Call for scientifically-based discussion on glyphosate usage
OPEN, accurate, and scientifically-based conversations regarding the use of the weed killer glyphosate are essential for farmers and consumers moving forward, according to an industry professional.
Bayer corporate affairs leader Carissa Buckland told a recent Birchip Cropping Group field day the farming community had a role to play in educating the public about the use of glyphosate.
“The idea was to give a group of farmers some context and background as to why glyphosate has turned into one of the most divisive and debated topics of recent weeks,” Ms Buckland said.
“Growers make a decision regarding the best manner of growing a crop. What I would hope is that the decision they make, and help the public make, is a rational decision that is based on science.”
Ms Buckland’s comments come after weeks of debate about the use of the weed killer following a legal decision out of the US ordering chemical company Monsanto to award a groundskeeper with terminal cancer nearly $US290 million for failing to warn that use of the weedkiller could cause cancer.
It’s a judicial decision Ms Buckland disagreed with.
“We think the jury got it wrong,” she said.
“We think the issues as important as public health, and issues as complex as the cause of cancer, shouldn’t be left in the hands of a jury … but a peer-reviewed source and trained expert.”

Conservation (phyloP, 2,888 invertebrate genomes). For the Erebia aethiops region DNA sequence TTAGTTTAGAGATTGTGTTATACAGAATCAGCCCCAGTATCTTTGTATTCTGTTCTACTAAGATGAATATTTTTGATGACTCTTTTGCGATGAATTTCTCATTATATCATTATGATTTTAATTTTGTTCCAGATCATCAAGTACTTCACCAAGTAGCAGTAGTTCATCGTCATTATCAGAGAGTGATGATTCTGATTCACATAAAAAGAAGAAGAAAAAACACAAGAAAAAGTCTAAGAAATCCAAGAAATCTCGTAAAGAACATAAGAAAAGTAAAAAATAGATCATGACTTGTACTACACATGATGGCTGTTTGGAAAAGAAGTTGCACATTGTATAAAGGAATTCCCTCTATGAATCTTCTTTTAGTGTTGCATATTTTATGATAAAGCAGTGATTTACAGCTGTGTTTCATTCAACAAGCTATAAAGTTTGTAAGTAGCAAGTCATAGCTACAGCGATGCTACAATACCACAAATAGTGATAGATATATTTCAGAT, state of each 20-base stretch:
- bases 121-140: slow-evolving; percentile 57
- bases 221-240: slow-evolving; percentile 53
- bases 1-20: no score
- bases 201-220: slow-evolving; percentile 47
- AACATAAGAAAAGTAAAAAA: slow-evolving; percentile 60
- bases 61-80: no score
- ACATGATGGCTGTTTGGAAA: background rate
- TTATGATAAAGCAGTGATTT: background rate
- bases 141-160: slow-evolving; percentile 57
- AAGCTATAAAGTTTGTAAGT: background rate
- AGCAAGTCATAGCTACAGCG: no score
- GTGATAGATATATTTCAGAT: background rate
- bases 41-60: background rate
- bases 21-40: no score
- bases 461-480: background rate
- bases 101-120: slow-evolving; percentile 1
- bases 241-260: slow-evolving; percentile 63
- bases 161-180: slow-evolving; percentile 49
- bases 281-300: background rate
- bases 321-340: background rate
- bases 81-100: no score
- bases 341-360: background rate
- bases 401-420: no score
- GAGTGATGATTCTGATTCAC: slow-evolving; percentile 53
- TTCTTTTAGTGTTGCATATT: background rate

Woomelang farmer Chris Kelly said one way growers could possibly placate consumer concerns over the use of glyphosate entering the food chain was to not spray-top crops, to avoid residue issues.
“It’s clear that you can legalise something, but what does it do to the value of your product?” Mr Kelly said.
“There are legal cases destroying the brand.”
Ms Buckland said she would encourage debate on the use of glyphosate in agriculture to be based on science, rather than speculation.
“If you don’t understand how your food gets on to your plate, you’re going to be susceptible to someone pushing a scare campaign,” she said.
“I think that agriculture as a whole – we need to get out of this cycle of only attracting media attention when there is a crisis.
“We need to get to a point where we’re able to talk to the general public about the values of agriculture, not how we farm, but why.
“The fact is that Australian farmers want to protect their families, and produce affordable, safe food for Australians, and we know people in the city want to buy it.
“In the end, we all want the same thing.”
SPEAKING OUT: Carissa Buckland talking during the seminar on global status, the US jury verdict and fallout, science, regulation and on-farm use.